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April 5, 2003
 
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(AP Photo)
Baghdad Battle May Be Nightmare Scenario
Battle for Baghdad Battle May Be Bloody Nightmare Scenario, Defining Moment of the Iraqi War

The Associated Press


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BAGHDAD, Iraq April 6

Saddam Hussein speaks of it repeatedly, at times even seeming to yearn for it. Many Iraqis fear it so much they've fled the city. Those in the trenches and behind the sandbags see it as the final stand against an invader or a chance to gain martyrdom.

The battle for Baghdad is the defining confrontation of the U.S.-led war to topple the Iraqi president.

The first ground fighting in the Iraqi capital came Saturday, when a U.S. armored column wheeled through the city's southwest sector in a brief incursion, clashing with fighters along the way.

But the street-to-street grind that the Iraqis have promised their American foes has yet to start.

It's a nightmare scenario a potentially costly battle in which anything from light arms, mortars to artillery, tanks and helicopter gunships will be used in this city of 5 million people.

"It's the war between the forces of the faithful and the forces of the infidels," said Nizar Faleh, a Baath Party fighter who spoke Saturday as he rested with his comrades near a sandbagged position at al-Harthiya district. "This is a crusade, a war against Islam."

By nightfall, Baghdad's streets were crawling with armed men of all kinds army troops, policemen, militiamen, loyalists from Saddam's Baath party and members of Saddam's Fedayeen, a militia led by the Iraqi leader's eldest son Odai.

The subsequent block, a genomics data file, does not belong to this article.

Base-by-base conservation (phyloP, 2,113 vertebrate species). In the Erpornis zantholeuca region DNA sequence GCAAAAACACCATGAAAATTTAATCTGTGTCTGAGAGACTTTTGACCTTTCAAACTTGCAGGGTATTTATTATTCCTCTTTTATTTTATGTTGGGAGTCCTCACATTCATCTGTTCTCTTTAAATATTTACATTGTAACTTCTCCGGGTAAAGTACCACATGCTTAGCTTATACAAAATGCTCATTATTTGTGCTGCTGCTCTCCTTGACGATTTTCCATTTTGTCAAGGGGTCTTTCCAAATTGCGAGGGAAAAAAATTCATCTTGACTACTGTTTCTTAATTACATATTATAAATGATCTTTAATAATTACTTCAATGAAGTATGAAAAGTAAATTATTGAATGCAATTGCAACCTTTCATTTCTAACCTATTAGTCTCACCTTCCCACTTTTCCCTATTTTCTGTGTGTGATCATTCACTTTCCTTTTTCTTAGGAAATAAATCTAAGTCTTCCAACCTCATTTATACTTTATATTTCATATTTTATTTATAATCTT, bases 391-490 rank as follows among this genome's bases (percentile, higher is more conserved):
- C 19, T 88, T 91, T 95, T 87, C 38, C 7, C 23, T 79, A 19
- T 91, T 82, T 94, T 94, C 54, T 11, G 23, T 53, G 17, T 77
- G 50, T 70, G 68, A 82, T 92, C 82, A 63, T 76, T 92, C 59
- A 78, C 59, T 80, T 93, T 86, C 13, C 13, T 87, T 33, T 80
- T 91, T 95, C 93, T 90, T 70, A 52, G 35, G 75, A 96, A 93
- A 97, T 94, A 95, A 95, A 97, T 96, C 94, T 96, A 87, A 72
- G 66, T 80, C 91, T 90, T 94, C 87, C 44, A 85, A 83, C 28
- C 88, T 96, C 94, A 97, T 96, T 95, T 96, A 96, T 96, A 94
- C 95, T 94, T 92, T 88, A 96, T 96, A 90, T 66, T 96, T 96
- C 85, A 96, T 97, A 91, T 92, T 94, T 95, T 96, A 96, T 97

Tanks, armored personnel carriers and field artillery were deployed, mostly in areas facing the city's western, southern and northern entrances.

"I am not afraid to die," said Thamer Mekki, a 16-year-old in blue jeans and a T-shirt who says he learned how to shoot a gun at 14.

"I am doing this for my country," said Mekki, next to his sentry position in the upscale district of al-Mansour.

Also among the thousands of men ready to defend Baghdad are soldiers of the elite Republican Guard, armed with Kalashnikov assault rifles, mortars, rocket-propelled grenades and heavy machine guns. They dug fresh trenches and fortified older ones on Saturday. Soldiers took over houses close to the main highway near the southern approaches.

Trucks carrying water and fuel shuttled between positions, replenishing supplies. The soldiers and militiamen looked relaxed on their home turf and appeared to enjoy the goodwill of people who remained in town.

Residents of nearby houses offered the fighters food and glasses of sweet, black tea. Children played in the trenches and around the sandbagged positions some of them allowed to take a close look at the soldiers' weapons or try on their helmets.

Baghdad, like Damascus and Cairo, is one of the Arab world's fabled cities, boasting the accrued monuments of ancient civilizations, medieval empires and modern regimes. The significance of the battle for the city is not lost on its defenders.

In his latest message to the nation, Saddam told his fighters Saturday that Baghdad enjoyed divine protection.

"God will protect it as a symbol for virtue and faith and Jihad (holy war) even if a heavier burden came to it," he said.

Faleh, the Baath party fighter, alluded to the Arab perception that Washington has backed Israel in 2 1/2 years of violence which have left a high death toll among Palestinians.

"Every time we deal a strike to America, we're avenging our Palestinian martyrs," he said.

Another fighter, 29-year-old businessman Mustafa al-Samar'ai, says the battle for Baghdad is one against an imperialist army seeking to control the wealth of others.

"Anyone who leaves his country to be taken over by a colonial power can also surrender his honor and anything else with it," he said.


photo credit and caption:
A public communication center that was hit during an airstrike in Baghdad, on March 27, 2003, is seen from a bus during a press tour in this file picture taken March 28, 2003. The nightly ritual of screaming bombs and billowing smoke in Baghdad is followed by this daybreak reality: buildings at ground zero still standing, sometimes looking remarkably intact. (AP Photo/Jerome Delay, File)

Copyright 2003 The Associated Press. All rights reserved. This material may not be published, broadcast, rewritten, or redistributed.

 
 
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